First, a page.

Mini Travellers – Family Travel & Family Holiday Tips
Blog Cornwall Days Out South West England United Kingdom

The Camel Trail, Cornwall

AD | I have been or could be if you click on a link in this post compensated via a cash payment, gift or something else of value for writing this post. See our full disclosure policy and privacy policy for more details.

Ting Dalton loves travelling with her son and writes a fab travel blog called Travel Monkey. She can be found tweeting @my_travelmonkey

When considering a day out with the kids or things to do in a new area, why not try our search function, click here to try it.

When we’d heard from guests at Coombe Mill that hiring bikes and cycling along The Camel Trail was a fun thing to do for the whole family, we thought it would be the perfect way to spend an afternoon. So, we waited for a sunny day and headed down to Wadebridge where there are several hire bike shops situated close to the start of the trail. We only chose to do the five mile journey from Wadebridge to Padstow, but you can also head as far as Bodmin.

The Camel Trail is a 17-mile traffic free route based on a historic railway track. The Padstow to Wadebridge line was opened in 1899 providing access from Waterloo via Okehampton and Launceston, but the section from Wadebridge to Poley’s Bridge is one of the oldest in the world and was opened in 1834. Initially it was intended to bring sea sand from the estuary to farms inland. Bodmin through to Wadebridge was connected to the mainline system and operated until 1967, whilst the line between Bodmin and Poley’s Bridge, which was only used for freight, was closed in 1984.

The helpful assistant at Bike Smart offered us a bike with a trailer for Monkey to sit in, but we thought he would prefer to sit closer to one of us, so opted for the child seat instead, which had tight-fitting safety straps. He also helped size up the all important cycle helmet.IMG_0085

The three of us were buzzing with excitement. This was the first time Monkey had ever been on the back of a ‘big bike’ as he referred to it. And in all honesty, it was the first time hubby or I had ridden one for some years. I was a bit wobbly to begin with, but the age old saying of ‘You never forget how to ride a bike’ is so true because after just few minutes we were well on our way – and Monkey was encouraging the pair of us to race!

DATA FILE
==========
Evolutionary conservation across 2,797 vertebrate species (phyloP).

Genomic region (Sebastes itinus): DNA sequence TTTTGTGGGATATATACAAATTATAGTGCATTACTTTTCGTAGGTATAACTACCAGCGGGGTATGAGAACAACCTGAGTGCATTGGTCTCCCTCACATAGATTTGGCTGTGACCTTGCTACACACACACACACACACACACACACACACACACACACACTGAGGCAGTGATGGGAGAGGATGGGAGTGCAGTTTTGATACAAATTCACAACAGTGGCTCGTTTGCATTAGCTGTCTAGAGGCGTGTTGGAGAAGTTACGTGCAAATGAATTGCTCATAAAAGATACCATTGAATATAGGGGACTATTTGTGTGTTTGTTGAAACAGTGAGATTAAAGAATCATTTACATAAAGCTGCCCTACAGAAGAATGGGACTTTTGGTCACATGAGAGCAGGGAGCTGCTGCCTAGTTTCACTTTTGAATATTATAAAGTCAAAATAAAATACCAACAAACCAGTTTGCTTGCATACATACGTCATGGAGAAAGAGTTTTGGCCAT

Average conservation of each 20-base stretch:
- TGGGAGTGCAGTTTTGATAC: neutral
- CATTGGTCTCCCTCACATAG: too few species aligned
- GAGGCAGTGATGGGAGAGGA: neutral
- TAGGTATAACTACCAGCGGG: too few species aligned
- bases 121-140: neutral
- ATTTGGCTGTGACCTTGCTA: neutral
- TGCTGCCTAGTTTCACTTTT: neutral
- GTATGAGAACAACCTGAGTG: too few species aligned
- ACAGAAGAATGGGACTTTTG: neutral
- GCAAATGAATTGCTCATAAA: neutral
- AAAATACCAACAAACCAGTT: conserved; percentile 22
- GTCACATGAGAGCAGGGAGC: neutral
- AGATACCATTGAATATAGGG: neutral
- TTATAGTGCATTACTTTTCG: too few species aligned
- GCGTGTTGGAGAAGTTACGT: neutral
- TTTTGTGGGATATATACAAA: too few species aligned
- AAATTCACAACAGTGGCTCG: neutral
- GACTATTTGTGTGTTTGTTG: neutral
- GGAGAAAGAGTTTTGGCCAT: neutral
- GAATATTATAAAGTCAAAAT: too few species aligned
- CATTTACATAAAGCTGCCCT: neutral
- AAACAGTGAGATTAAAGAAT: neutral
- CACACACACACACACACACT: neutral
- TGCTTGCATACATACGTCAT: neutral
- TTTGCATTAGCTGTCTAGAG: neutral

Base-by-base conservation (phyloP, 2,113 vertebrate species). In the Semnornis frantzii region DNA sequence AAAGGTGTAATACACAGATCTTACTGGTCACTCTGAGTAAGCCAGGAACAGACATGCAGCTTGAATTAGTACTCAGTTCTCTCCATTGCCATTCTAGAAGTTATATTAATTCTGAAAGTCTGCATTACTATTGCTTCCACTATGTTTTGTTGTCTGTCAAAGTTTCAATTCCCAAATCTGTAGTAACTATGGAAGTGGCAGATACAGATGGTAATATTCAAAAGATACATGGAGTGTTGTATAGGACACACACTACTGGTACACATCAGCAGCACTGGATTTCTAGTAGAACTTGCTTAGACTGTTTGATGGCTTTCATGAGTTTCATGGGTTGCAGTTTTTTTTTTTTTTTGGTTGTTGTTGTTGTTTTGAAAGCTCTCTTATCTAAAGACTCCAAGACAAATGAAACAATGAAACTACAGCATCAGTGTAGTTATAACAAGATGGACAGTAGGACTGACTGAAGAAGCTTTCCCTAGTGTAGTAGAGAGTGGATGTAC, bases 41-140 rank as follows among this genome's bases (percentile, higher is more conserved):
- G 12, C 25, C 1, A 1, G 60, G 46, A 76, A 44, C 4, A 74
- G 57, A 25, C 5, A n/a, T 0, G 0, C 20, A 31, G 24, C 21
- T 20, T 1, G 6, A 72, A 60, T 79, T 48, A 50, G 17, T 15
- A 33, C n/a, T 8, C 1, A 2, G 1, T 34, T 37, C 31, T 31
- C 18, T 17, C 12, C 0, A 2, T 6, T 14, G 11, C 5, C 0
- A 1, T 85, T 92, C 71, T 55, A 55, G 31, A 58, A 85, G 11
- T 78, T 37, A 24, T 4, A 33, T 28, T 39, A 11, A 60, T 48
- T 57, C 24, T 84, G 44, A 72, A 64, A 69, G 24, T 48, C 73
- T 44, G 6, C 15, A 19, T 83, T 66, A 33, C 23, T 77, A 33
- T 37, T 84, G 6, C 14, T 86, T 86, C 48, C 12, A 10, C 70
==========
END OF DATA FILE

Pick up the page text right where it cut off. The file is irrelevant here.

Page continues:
We were told that the route to Padstow would take us approximately 45 minutes at a leisurely pace. And that’s what we did, took our time, stopping on occasions to admire the view along the way.


We managed long stretches without seeing other people but when we did, monkey would tell us to ring our bells! Even though hubby started complaining about how uncomfortable his saddle was, I have to say it didn’t feel like a chore at all – the sun was shining, the views were magnificent and we peddled jovially along on a flat path that didn’t require too much effort. Even the unfit folk would be able to manage the trail.IMG_0099

The scenery itself coming into Padstow was very pretty, the tide was far out and because it was such a clear day we were able to see for miles across the Camel Estuary towards Rock.


Once we got to Padstow, we were surprised to see how many other bikes were parked up and after making sure we had chained them up properly, we strolled into Padstow and enjoyed a fish and chip lunch, before having a wander around the harbour, buying some souvenirs and then heading back to the bikes for our homeward journey.

IMG_0103Monkey was so exhausted by our outing he even managed to nap very uncomfortably on the back of the bike with his head lolling from side to side. The ride back hardly took any time at all and it was a fantastic outdoor activity for us to do in the afternoon as we got to inhale the fresh air, burn off a few calories and have a fun. Highly recommended and even though this was a few weeks ago, we still fondly talk about the few hours we had cycling along this route now. Would we do it again? Most definitely!IMG_0096


You Might Also Like...

No Comments

    Leave a Reply